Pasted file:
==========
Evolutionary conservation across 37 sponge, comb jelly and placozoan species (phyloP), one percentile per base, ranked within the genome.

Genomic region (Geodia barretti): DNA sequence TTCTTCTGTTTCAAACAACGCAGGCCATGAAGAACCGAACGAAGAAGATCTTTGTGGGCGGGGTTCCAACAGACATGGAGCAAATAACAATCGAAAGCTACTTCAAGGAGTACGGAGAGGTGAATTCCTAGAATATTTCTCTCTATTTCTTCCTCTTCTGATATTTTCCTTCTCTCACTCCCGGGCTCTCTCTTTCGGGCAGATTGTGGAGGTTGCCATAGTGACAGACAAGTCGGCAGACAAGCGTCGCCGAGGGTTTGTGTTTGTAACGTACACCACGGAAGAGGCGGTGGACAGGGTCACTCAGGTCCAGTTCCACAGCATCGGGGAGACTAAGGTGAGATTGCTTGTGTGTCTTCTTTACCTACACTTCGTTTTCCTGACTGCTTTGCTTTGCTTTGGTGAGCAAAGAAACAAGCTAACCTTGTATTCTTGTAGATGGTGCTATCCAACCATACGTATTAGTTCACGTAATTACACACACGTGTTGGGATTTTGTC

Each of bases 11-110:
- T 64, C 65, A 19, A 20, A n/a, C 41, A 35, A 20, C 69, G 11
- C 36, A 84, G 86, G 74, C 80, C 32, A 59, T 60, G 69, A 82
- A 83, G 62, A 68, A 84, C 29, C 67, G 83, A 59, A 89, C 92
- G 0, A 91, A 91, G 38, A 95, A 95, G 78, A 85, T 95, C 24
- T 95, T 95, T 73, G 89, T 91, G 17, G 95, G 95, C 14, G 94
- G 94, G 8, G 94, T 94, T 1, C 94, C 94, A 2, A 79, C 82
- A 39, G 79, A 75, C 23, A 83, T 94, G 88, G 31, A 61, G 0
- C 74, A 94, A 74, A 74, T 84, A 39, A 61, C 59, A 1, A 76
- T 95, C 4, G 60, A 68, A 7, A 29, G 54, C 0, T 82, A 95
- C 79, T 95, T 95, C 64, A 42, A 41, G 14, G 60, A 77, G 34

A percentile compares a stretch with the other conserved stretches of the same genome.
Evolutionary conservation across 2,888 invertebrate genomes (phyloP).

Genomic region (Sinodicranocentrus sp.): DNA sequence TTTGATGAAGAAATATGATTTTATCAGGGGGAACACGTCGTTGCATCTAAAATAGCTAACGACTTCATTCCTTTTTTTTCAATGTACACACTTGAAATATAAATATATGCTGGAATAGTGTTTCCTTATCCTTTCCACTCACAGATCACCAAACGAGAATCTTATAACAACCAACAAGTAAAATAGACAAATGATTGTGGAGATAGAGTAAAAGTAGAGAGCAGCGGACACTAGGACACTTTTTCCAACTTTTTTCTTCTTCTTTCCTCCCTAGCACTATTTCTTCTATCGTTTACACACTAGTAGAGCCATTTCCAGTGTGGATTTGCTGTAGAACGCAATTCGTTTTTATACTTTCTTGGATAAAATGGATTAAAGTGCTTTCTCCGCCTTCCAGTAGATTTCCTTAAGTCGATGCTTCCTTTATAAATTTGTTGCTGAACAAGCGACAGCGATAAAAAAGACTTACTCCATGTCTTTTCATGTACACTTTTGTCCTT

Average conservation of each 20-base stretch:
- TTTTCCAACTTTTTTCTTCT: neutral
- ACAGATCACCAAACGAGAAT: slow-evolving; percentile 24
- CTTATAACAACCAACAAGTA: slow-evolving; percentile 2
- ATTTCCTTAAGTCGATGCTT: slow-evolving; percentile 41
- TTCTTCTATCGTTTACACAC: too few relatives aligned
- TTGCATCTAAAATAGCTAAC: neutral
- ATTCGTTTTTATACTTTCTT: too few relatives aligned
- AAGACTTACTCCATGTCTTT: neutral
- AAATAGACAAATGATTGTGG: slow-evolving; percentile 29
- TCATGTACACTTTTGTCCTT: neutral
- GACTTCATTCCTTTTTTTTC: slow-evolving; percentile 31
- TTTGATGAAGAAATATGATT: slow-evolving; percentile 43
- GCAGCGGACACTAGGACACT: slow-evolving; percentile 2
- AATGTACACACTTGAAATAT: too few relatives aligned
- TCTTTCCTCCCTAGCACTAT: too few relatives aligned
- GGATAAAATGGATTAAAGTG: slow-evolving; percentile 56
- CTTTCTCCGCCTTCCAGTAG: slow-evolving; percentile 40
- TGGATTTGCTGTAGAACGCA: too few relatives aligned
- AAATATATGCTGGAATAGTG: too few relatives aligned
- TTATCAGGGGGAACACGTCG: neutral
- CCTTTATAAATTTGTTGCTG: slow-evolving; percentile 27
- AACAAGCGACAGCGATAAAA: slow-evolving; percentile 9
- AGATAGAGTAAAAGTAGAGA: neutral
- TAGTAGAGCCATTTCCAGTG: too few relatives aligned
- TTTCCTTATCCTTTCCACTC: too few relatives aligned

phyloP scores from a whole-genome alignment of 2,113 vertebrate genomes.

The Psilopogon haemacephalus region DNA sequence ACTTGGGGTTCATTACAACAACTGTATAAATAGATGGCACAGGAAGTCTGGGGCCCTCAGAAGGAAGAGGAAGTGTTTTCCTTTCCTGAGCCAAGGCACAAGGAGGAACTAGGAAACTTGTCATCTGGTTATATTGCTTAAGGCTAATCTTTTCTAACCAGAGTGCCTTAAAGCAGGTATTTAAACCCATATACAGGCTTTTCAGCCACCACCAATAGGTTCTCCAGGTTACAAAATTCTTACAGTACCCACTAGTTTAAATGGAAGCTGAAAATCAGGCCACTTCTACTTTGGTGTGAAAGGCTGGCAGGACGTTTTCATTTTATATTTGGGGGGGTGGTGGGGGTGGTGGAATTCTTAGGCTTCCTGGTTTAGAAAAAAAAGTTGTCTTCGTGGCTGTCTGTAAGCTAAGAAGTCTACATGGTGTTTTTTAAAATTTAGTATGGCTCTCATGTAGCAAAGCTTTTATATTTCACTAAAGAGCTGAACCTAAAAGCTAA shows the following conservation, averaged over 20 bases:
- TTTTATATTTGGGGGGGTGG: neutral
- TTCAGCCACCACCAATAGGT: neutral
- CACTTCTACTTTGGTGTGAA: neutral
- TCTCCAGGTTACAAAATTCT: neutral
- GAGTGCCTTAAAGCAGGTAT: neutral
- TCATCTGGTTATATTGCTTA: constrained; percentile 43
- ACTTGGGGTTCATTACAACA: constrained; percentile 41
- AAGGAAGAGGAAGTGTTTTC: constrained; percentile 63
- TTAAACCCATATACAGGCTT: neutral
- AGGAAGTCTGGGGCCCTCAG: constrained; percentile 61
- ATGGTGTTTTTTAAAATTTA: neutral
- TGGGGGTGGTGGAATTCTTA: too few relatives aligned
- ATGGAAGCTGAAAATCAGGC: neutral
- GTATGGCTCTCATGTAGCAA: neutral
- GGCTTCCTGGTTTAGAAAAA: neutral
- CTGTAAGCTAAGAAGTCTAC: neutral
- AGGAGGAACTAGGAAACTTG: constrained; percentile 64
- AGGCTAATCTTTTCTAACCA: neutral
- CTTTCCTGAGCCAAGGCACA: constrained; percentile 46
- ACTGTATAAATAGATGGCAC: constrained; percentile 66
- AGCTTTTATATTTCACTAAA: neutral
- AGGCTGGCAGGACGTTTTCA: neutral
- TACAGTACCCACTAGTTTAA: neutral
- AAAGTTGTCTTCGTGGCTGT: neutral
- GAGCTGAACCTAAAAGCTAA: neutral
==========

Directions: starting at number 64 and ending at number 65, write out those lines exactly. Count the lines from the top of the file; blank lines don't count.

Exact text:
- ACTGTATAAATAGATGGCAC: constrained; percentile 66
- AGCTTTTATATTTCACTAAA: neutral